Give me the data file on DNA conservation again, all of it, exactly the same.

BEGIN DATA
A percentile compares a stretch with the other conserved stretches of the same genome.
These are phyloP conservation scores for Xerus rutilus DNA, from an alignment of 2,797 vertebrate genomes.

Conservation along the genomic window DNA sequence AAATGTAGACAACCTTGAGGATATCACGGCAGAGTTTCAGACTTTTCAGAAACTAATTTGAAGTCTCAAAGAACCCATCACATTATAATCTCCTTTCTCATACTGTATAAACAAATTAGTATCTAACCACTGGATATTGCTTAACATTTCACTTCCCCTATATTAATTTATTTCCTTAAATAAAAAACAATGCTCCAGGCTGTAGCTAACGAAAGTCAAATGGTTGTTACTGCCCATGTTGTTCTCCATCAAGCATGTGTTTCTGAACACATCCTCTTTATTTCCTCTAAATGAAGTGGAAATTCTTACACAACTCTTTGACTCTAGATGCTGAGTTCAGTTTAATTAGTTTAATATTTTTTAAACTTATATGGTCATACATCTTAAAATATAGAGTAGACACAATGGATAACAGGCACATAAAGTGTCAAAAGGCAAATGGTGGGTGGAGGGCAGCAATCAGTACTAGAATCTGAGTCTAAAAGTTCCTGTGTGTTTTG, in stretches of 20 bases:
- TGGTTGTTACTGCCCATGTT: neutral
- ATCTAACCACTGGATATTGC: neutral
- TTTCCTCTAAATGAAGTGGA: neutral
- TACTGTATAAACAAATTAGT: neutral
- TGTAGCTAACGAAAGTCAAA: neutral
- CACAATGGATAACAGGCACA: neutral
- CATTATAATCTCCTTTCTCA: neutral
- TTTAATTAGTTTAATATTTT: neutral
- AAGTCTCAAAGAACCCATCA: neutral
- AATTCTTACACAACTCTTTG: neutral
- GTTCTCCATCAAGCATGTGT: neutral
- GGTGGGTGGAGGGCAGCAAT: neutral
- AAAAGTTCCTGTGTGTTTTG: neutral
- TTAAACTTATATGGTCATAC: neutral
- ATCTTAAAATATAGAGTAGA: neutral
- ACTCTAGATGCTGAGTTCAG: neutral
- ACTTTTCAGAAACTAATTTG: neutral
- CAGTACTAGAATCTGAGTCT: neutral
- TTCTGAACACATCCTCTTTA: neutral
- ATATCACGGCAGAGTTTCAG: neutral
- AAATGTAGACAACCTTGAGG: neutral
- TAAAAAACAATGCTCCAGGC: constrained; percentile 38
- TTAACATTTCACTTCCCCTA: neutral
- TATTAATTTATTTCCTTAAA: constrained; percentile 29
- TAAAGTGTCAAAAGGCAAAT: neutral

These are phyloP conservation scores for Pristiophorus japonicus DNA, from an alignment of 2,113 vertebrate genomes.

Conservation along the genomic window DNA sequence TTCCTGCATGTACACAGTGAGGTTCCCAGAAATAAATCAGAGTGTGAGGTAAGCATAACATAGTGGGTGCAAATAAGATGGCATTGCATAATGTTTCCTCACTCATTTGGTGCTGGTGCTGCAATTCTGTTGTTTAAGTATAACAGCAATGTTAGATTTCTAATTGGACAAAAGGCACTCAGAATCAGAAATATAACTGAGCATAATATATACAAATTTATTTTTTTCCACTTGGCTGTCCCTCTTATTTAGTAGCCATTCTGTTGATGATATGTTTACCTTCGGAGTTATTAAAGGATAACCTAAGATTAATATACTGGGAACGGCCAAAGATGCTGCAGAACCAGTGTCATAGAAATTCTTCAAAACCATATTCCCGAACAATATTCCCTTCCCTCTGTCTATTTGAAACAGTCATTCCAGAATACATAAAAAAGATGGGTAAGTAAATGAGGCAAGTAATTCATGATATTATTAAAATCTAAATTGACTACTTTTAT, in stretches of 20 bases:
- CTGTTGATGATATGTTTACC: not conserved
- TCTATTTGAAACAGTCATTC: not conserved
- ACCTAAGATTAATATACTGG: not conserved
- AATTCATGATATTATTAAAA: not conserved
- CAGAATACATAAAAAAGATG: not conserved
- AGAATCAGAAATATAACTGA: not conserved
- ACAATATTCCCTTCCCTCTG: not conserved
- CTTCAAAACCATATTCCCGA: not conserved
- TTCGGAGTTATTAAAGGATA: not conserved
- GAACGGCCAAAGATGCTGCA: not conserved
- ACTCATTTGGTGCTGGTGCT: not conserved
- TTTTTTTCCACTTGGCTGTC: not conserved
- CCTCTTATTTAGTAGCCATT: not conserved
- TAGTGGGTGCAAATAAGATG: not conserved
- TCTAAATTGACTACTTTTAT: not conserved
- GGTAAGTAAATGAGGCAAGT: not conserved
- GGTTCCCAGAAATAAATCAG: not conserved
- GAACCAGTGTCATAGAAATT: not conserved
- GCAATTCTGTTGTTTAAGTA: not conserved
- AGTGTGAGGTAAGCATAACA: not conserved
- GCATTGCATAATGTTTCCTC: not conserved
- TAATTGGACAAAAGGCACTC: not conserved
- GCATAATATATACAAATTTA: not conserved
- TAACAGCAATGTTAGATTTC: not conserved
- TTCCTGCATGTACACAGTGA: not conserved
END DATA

A percentile compares a stretch with the other conserved stretches of the same genome.
These are phyloP conservation scores for Xerus rutilus DNA, from an alignment of 2,797 vertebrate genomes.

Conservation along the genomic window DNA sequence AAATGTAGACAACCTTGAGGATATCACGGCAGAGTTTCAGACTTTTCAGAAACTAATTTGAAGTCTCAAAGAACCCATCACATTATAATCTCCTTTCTCATACTGTATAAACAAATTAGTATCTAACCACTGGATATTGCTTAACATTTCACTTCCCCTATATTAATTTATTTCCTTAAATAAAAAACAATGCTCCAGGCTGTAGCTAACGAAAGTCAAATGGTTGTTACTGCCCATGTTGTTCTCCATCAAGCATGTGTTTCTGAACACATCCTCTTTATTTCCTCTAAATGAAGTGGAAATTCTTACACAACTCTTTGACTCTAGATGCTGAGTTCAGTTTAATTAGTTTAATATTTTTTAAACTTATATGGTCATACATCTTAAAATATAGAGTAGACACAATGGATAACAGGCACATAAAGTGTCAAAAGGCAAATGGTGGGTGGAGGGCAGCAATCAGTACTAGAATCTGAGTCTAAAAGTTCCTGTGTGTTTTG, in stretches of 20 bases:
- TGGTTGTTACTGCCCATGTT: neutral
- ATCTAACCACTGGATATTGC: neutral
- TTTCCTCTAAATGAAGTGGA: neutral
- TACTGTATAAACAAATTAGT: neutral
- TGTAGCTAACGAAAGTCAAA: neutral
- CACAATGGATAACAGGCACA: neutral
- CATTATAATCTCCTTTCTCA: neutral
- TTTAATTAGTTTAATATTTT: neutral
- AAGTCTCAAAGAACCCATCA: neutral
- AATTCTTACACAACTCTTTG: neutral
- GTTCTCCATCAAGCATGTGT: neutral
- GGTGGGTGGAGGGCAGCAAT: neutral
- AAAAGTTCCTGTGTGTTTTG: neutral
- TTAAACTTATATGGTCATAC: neutral
- ATCTTAAAATATAGAGTAGA: neutral
- ACTCTAGATGCTGAGTTCAG: neutral
- ACTTTTCAGAAACTAATTTG: neutral
- CAGTACTAGAATCTGAGTCT: neutral
- TTCTGAACACATCCTCTTTA: neutral
- ATATCACGGCAGAGTTTCAG: neutral
- AAATGTAGACAACCTTGAGG: neutral
- TAAAAAACAATGCTCCAGGC: constrained; percentile 38
- TTAACATTTCACTTCCCCTA: neutral
- TATTAATTTATTTCCTTAAA: constrained; percentile 29
- TAAAGTGTCAAAAGGCAAAT: neutral

These are phyloP conservation scores for Pristiophorus japonicus DNA, from an alignment of 2,113 vertebrate genomes.

Conservation along the genomic window DNA sequence TTCCTGCATGTACACAGTGAGGTTCCCAGAAATAAATCAGAGTGTGAGGTAAGCATAACATAGTGGGTGCAAATAAGATGGCATTGCATAATGTTTCCTCACTCATTTGGTGCTGGTGCTGCAATTCTGTTGTTTAAGTATAACAGCAATGTTAGATTTCTAATTGGACAAAAGGCACTCAGAATCAGAAATATAACTGAGCATAATATATACAAATTTATTTTTTTCCACTTGGCTGTCCCTCTTATTTAGTAGCCATTCTGTTGATGATATGTTTACCTTCGGAGTTATTAAAGGATAACCTAAGATTAATATACTGGGAACGGCCAAAGATGCTGCAGAACCAGTGTCATAGAAATTCTTCAAAACCATATTCCCGAACAATATTCCCTTCCCTCTGTCTATTTGAAACAGTCATTCCAGAATACATAAAAAAGATGGGTAAGTAAATGAGGCAAGTAATTCATGATATTATTAAAATCTAAATTGACTACTTTTAT, in stretches of 20 bases:
- CTGTTGATGATATGTTTACC: not conserved
- TCTATTTGAAACAGTCATTC: not conserved
- ACCTAAGATTAATATACTGG: not conserved
- AATTCATGATATTATTAAAA: not conserved
- CAGAATACATAAAAAAGATG: not conserved
- AGAATCAGAAATATAACTGA: not conserved
- ACAATATTCCCTTCCCTCTG: not conserved
- CTTCAAAACCATATTCCCGA: not conserved
- TTCGGAGTTATTAAAGGATA: not conserved
- GAACGGCCAAAGATGCTGCA: not conserved
- ACTCATTTGGTGCTGGTGCT: not conserved
- TTTTTTTCCACTTGGCTGTC: not conserved
- CCTCTTATTTAGTAGCCATT: not conserved
- TAGTGGGTGCAAATAAGATG: not conserved
- TCTAAATTGACTACTTTTAT: not conserved
- GGTAAGTAAATGAGGCAAGT: not conserved
- GGTTCCCAGAAATAAATCAG: not conserved
- GAACCAGTGTCATAGAAATT: not conserved
- GCAATTCTGTTGTTTAAGTA: not conserved
- AGTGTGAGGTAAGCATAACA: not conserved
- GCATTGCATAATGTTTCCTC: not conserved
- TAATTGGACAAAAGGCACTC: not conserved
- GCATAATATATACAAATTTA: not conserved
- TAACAGCAATGTTAGATTTC: not conserved
- TTCCTGCATGTACACAGTGA: not conserved